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Emotional tour stops at local soldier’s grave

Wreaths were placed at the grave of Lance Corporal Richard (Dick) Hutton on behalf of his family and the Fort Macleod branch of the Royal Canadian Legion.

The memory of a 22-year-old Fort Macleod man killed on the battlefield in Italy during World War Two was honoured last month.
Three Fort Macleod women placed wreaths at the grave of Lance Corporal Richard (Dick) Hutton on behalf of his family and the Fort Macleod branch of the Royal Canadian Legion.
“It was very emotional,” Margaret Furman said.
Jerry Chapman, who accompanied Mrs. Furman and her granddaughter Linda Gillanders on the tour, agreed.
“It was (emotional) for me too,” she said. “It was for everybody on the tour.”
Lance Corporal Dick Hutton was with the 14th Canadian Armoured Regiment — the Calgary Tanks — in a battle at Moro River in Italy when he was wounded.
“When he was wounded, it was my husband Jim who carried him off the field,” Mrs. Furman said. “He was alive when Jim carried him off the field. He said, ‘Jim, I’m not going to die, am I? Jim knew he was.”
Hutton died of his injuries before he reached the hospital.

Margaret Furman with Jim Asuchak, also of Fort Macleod, who happened to be in Italy on another tour. They are at the grave of Lance Corporal Richard (Dick) Hutton, a soldier from Fort Macleod killed in battle in December 1943.

Dick Hutton and Jim Furman were friends in Fort Macleod. They enlisted on the same day.
“They were friends before they went over,” Mrs. Furman said. “He (Jim) was really upset when he wrote home that Dick had died.”
Mrs. Furman was also friends with Hutton.
“Dick was very, very quiet,” Mrs. Furman recalled.
Mrs. Furman had been toying with the idea of an overseas tour to trace the footsteps of her husband in World War Two.
Mrs. Furman convinced Jerry Chapman and Linda Gillanders to accompany her on the two-week “Keep the Memories Alive” tour of Canadian cemeteries and battlefields in Italy.
“It was all the cemeteries where people have loved ones who were killed in the war,” Mrs. Furman explained. “I thought about going for years.”
Thirty-five people were on the tour, tavelling by coach to Rome, Venice and a series of small towns.
“Just about everybody had a relative of some kind at one of the cemeteries,” Mrs. Furman noted.
At every cemetery there would be speeches, lowering and raising of the Canadian flag and the placing of wreaths and poppies on the graves of Canadian soldiers.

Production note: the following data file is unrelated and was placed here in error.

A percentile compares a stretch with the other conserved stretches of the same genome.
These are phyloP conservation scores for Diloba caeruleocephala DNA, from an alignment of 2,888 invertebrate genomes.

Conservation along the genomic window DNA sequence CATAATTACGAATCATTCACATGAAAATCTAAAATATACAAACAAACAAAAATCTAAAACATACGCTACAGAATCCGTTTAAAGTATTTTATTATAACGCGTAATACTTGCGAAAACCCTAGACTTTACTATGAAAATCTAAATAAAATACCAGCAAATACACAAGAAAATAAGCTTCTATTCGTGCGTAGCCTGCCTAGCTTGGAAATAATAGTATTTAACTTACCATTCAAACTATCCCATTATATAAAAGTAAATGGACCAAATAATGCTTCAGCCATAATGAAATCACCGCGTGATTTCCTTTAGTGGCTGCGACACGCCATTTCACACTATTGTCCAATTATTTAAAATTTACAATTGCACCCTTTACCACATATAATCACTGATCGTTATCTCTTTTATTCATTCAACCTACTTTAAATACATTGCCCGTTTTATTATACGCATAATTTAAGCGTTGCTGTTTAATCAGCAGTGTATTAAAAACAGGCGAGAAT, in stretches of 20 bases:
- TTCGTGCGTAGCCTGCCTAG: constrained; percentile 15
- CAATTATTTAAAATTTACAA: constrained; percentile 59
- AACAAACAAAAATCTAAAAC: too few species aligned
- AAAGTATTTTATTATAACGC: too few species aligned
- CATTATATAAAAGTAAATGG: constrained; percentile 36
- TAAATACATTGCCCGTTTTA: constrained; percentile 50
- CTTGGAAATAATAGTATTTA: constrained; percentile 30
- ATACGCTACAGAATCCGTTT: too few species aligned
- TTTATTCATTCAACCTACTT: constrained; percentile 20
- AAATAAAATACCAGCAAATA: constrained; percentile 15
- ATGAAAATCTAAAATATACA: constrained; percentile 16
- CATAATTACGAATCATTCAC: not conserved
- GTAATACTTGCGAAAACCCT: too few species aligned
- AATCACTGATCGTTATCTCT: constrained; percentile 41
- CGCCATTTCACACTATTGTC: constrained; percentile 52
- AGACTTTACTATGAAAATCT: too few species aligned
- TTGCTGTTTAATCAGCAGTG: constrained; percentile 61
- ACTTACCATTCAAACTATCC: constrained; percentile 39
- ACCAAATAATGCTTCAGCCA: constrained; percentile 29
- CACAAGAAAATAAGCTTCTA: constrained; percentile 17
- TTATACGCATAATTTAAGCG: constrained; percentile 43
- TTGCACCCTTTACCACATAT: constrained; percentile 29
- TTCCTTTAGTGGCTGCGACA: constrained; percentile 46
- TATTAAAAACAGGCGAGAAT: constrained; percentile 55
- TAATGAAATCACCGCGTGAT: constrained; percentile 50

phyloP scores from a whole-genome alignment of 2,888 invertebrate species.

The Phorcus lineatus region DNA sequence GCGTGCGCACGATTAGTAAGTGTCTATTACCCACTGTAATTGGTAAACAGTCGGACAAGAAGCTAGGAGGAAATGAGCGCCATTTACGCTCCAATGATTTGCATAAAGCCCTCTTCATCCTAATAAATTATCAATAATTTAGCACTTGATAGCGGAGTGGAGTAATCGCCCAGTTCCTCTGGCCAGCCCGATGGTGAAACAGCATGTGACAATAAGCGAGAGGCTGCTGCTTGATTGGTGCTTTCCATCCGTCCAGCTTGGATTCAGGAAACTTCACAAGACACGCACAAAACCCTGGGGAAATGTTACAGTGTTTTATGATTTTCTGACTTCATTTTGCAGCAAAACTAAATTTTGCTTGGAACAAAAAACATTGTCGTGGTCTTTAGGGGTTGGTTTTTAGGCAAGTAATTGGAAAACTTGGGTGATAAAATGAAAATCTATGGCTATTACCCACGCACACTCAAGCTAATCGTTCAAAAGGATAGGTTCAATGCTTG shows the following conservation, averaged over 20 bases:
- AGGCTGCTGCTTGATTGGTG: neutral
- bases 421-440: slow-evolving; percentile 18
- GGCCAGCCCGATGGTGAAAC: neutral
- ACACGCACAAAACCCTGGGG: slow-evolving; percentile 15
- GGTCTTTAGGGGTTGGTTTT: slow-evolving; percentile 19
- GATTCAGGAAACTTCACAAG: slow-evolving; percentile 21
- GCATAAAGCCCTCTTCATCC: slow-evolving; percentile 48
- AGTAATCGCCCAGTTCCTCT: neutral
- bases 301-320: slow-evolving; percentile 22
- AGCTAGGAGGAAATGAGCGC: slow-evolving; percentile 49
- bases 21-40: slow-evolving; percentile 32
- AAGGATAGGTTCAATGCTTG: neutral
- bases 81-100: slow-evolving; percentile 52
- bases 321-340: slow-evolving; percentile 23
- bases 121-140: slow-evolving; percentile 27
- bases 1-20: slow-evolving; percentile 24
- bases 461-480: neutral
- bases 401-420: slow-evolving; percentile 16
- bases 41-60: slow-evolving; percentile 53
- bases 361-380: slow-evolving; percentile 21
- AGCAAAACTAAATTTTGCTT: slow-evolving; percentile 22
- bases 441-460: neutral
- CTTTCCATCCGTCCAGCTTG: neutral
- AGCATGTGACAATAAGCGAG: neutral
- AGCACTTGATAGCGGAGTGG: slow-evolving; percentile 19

The women were impressed by the respect shown for the Canadian soldiers who died fighting the Nazi army.
Sixty-six years after the Second World War ended, the cemeteries where Canadian soldiers are buried are lush and green and kept in impeccable shape. Canadian flags fly in abundance.
The women were struck by the number of graves of Canadians in each of the cemeteries, which they estimated were as large as Union Cemetery in Fort Macleod.
“It just takes your breath away,” Jerry Chapman said.
The grave of an unknown Canadian soldier pulled at Jerry Chapman’s heart.
“His mom and dad never knew what happened to their son.”

The Italian people show their respect for Canadian soldiers who died fighting for freedom, by maintaining well-kept cemeteries.

When the tour arrived in a town, with many of the participants wearing their Legion uniforms, the residents turned out in force to greet the Canadians and pay their respects.
Some of the Italians shared stories from the war, such as the old lady told of a beautiful young girl who was being stalked by the German soldiers. The girl darted into a house and was hidden in an empty barrel by a woman who told the soldiers the girl went out the back door. The Germans eventually caught the girl, and raped her.
At one stop an elderly Italian man came up to one of the Canadian veterans on the tour, placed his hands on either side of the man’s face, and wept as he looked into his eyes.
“They really worship the Canadians,” Mrs. Furman said.
One of the stops they made was at a square outside the church in Ortona where a well-known photograph was taken in 1943 of Canadian soldiers enjoying Christmas dinner. Three days later Dick Hutton, who is in the photo, was killed.
The tour lived up to its name, stirring memories while providing a greater education about Canadians in World War Two.
“We know a lot more now about what they went through than we did before we went,” Mrs. Furman said. “It was an amazing trip.”

1 Comments For This Post

  1. joyce Larson Says:

    I enjoyed this article very much. Jim and Marg Furman were good friends with my Mom and Dad, Frank and Doris Rosling. Dad also drove an army tank in Italy with the Calgary corp for 5 years. He told many stories about the war. What an interesting trip this must have been. I’d love to do it sometime. He spent a lot of time in Cicily also which would be an interesting plave to visit. Thanks Marg for the article!
    Love Joyce